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Apple's Tone Deaf Translation

Whenever a company expands into a new country, it’s essential to try to avoid making linguistic and/or cultural blunders. Even the largest corporations can make mistakes, as Apple recently found when it opened a version of the iTunes store for the Hong Kong market.

To make the iTunes store accessible to people in Hong Kong, music from local artists was featured prominently and all of the text was translated.

Unfortunately, Apple decided to translate the text into Mandarin pinyin, a system invented in the 1950’s that translates Chinese characters into Latin script. Hong Kong is part of China, so that makes sense, right? Not so fast. People in Hong Kong actually speak Cantonese (not Mandarin), and they are fiercely protective of their language, which sounds quite different from Mandarin and is generally written using traditional Chinese characters. The Wall Street Journal explained:

“A former British colony, Hong Kong returned to mainland Chinese rule in 1997, but has stayed proudly loyal to its own native dialect and customs. Many locals resent the intrusion of Mandarin—which China’s government has promoted for decades as the official language across the border—and fear that Cantonese, spoken by 96% of the population, is gradually being shunted aside.”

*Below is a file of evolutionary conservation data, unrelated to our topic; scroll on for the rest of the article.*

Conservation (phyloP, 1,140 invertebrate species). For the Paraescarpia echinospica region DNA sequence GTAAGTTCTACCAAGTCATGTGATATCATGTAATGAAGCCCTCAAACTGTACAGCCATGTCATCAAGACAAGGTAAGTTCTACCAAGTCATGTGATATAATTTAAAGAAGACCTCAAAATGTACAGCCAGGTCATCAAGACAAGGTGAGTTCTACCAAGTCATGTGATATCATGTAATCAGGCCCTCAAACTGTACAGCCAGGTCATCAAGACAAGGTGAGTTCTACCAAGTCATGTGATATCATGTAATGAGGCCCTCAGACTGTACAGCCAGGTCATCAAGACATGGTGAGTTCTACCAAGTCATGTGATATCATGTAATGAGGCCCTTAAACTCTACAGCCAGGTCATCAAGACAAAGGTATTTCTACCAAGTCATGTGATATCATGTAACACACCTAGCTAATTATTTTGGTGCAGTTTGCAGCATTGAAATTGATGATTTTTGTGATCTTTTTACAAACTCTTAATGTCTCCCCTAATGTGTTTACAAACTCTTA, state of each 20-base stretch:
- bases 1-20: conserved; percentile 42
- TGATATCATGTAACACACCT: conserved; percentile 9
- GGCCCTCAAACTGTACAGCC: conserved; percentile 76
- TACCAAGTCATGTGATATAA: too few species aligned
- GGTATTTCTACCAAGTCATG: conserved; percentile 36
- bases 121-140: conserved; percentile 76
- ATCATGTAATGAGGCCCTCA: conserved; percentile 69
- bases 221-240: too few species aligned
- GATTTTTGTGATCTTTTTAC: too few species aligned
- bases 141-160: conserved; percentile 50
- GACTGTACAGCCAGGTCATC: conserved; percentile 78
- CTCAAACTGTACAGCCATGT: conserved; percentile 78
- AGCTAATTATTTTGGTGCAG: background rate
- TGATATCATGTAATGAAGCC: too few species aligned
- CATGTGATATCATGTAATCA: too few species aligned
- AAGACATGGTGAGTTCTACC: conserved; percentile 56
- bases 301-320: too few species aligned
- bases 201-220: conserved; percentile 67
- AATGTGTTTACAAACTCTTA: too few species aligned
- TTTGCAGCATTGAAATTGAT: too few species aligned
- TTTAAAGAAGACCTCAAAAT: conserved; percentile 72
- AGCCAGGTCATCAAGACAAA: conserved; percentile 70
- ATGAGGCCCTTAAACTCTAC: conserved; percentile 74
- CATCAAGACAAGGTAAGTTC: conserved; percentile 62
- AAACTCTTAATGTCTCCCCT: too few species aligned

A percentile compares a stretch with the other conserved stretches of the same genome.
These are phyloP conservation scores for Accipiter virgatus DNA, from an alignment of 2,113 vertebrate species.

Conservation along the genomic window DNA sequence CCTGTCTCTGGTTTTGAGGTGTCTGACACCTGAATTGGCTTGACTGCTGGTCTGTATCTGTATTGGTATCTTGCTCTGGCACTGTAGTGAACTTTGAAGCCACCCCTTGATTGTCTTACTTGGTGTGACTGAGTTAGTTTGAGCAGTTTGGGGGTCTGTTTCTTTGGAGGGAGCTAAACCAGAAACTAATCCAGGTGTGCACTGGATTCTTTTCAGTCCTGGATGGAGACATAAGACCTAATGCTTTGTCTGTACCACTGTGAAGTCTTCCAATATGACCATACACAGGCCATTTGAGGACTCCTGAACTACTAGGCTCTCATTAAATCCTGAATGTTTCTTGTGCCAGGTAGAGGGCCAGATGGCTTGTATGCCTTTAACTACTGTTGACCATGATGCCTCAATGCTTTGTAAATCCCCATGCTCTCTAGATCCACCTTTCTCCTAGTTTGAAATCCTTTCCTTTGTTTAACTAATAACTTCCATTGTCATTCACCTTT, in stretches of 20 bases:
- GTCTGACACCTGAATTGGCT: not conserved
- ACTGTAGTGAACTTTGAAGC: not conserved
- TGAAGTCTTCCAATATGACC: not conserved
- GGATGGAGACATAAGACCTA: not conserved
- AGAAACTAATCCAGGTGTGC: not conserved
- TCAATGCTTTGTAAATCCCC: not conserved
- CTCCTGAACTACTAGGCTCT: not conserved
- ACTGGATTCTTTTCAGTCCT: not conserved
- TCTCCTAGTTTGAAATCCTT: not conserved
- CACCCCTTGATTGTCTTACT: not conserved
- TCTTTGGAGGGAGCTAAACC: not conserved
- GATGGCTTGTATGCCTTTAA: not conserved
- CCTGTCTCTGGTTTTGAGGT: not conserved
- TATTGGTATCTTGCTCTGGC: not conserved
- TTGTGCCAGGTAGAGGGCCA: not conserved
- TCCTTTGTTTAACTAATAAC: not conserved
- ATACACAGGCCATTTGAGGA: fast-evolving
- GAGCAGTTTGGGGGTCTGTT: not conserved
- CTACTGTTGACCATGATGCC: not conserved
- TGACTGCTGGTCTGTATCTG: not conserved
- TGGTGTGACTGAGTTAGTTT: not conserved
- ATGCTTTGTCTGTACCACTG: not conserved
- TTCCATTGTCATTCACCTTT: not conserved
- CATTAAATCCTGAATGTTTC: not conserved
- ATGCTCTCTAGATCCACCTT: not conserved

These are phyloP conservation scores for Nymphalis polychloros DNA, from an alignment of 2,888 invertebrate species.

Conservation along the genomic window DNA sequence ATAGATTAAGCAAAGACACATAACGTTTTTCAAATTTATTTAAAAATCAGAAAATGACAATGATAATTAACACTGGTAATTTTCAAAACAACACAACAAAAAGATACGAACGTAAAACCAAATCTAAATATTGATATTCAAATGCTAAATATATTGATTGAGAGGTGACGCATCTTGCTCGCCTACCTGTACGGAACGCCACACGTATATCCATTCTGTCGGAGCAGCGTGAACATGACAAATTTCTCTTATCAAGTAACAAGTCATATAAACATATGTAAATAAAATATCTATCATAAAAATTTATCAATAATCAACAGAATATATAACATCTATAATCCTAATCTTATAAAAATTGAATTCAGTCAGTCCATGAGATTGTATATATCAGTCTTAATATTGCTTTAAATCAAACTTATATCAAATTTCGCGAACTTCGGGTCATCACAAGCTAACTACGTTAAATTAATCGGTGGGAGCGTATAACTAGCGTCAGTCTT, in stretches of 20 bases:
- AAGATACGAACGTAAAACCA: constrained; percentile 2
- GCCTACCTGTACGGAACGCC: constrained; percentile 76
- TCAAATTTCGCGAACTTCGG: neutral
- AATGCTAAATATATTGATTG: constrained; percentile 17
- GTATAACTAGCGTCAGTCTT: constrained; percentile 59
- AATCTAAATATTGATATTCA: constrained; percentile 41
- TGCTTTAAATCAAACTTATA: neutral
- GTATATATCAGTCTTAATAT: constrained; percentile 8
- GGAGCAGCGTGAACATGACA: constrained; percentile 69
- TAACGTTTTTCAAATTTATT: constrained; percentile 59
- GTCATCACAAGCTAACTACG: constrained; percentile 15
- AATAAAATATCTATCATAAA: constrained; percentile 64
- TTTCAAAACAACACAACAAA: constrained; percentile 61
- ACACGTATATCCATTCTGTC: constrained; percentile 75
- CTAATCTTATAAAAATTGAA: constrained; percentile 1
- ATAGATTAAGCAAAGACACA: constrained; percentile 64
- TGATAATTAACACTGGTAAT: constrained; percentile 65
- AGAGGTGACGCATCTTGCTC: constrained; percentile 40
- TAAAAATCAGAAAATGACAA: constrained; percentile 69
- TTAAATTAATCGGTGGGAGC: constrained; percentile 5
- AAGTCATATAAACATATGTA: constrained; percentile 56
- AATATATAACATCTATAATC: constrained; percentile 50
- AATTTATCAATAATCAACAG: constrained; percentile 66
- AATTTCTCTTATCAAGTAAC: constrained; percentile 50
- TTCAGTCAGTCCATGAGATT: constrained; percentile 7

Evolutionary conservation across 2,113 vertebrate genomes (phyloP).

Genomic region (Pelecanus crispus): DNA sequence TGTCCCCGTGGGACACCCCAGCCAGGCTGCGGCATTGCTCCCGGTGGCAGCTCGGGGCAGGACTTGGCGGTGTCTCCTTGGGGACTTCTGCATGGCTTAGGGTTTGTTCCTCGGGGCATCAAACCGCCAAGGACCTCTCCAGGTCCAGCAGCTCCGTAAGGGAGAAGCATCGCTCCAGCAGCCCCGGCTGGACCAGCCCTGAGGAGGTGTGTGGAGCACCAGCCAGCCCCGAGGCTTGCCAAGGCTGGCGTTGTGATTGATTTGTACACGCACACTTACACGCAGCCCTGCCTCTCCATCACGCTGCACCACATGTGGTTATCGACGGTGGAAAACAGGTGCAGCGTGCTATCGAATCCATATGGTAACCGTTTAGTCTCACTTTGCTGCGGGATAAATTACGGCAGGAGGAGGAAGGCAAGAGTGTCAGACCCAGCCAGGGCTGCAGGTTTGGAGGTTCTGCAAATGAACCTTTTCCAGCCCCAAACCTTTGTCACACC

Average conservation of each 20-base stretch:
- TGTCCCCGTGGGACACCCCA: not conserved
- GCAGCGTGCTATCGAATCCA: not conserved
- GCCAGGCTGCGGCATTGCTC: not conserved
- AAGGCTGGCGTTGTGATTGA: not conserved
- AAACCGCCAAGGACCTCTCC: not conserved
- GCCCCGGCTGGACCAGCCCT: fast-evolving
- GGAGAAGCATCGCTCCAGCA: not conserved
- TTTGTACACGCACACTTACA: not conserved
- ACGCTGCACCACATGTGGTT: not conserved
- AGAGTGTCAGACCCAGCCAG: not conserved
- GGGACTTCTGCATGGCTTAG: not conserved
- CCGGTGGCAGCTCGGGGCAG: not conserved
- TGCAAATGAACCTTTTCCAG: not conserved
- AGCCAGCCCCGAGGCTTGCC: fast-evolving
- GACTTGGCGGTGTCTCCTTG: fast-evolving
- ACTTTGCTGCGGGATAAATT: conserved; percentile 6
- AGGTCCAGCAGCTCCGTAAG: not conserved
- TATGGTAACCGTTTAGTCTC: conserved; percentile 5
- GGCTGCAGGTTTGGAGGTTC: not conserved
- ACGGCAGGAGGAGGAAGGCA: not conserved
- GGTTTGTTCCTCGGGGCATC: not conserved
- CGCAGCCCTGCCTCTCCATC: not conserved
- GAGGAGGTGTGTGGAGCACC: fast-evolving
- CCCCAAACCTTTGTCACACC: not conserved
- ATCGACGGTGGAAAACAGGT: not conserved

With that in mind, it’s easy to understand why some Hong Kong residents became irate and started venting on Twitter.

As one user quoted in the Wall Street Journal tweeted:

“Those are CANTO pop [songs]. Use cantonese [sic] phonetics.”

Even Hong Kong residents who were impressed by iTunes’ local music selection were frustrated by the tone-deaf translation:

“I thought iTunes wouldn’t have many good Cantonese songs, but they even have [Cantopop singer] Paula Tsui,” wrote one Hong Kong user on Twitter. “Still, they’re all in Mandarin pinyin. Unless you actually listened to them, you wouldn’t know what songs they were.”

In retrospect, given the controversies surrounding language use in Hong Kong, Apple made an obvious and avoidable error. It’s understandable why they would want to use pinyin, as there’s not a similarly standardized way to transliterate Cantonese into the Roman alphabet and translating the entire iTunes catalog into traditional Chinese characters is a daunting task.

Still, you can’t expect people to be happy with your product if they feel they’re having another language pushed on them, especially when they already feel like their language is threatened. Anyone with an in-depth knowledge of Hong Kong’s culture and history should have been able to point out the potential for problems. This shouldn’t be more than a bump in the road for Apple, but that’s because they’re Apple. A brand that doesn’t inspire the same level of cult-like devotion might find its Hong Kong expansion plans in trouble!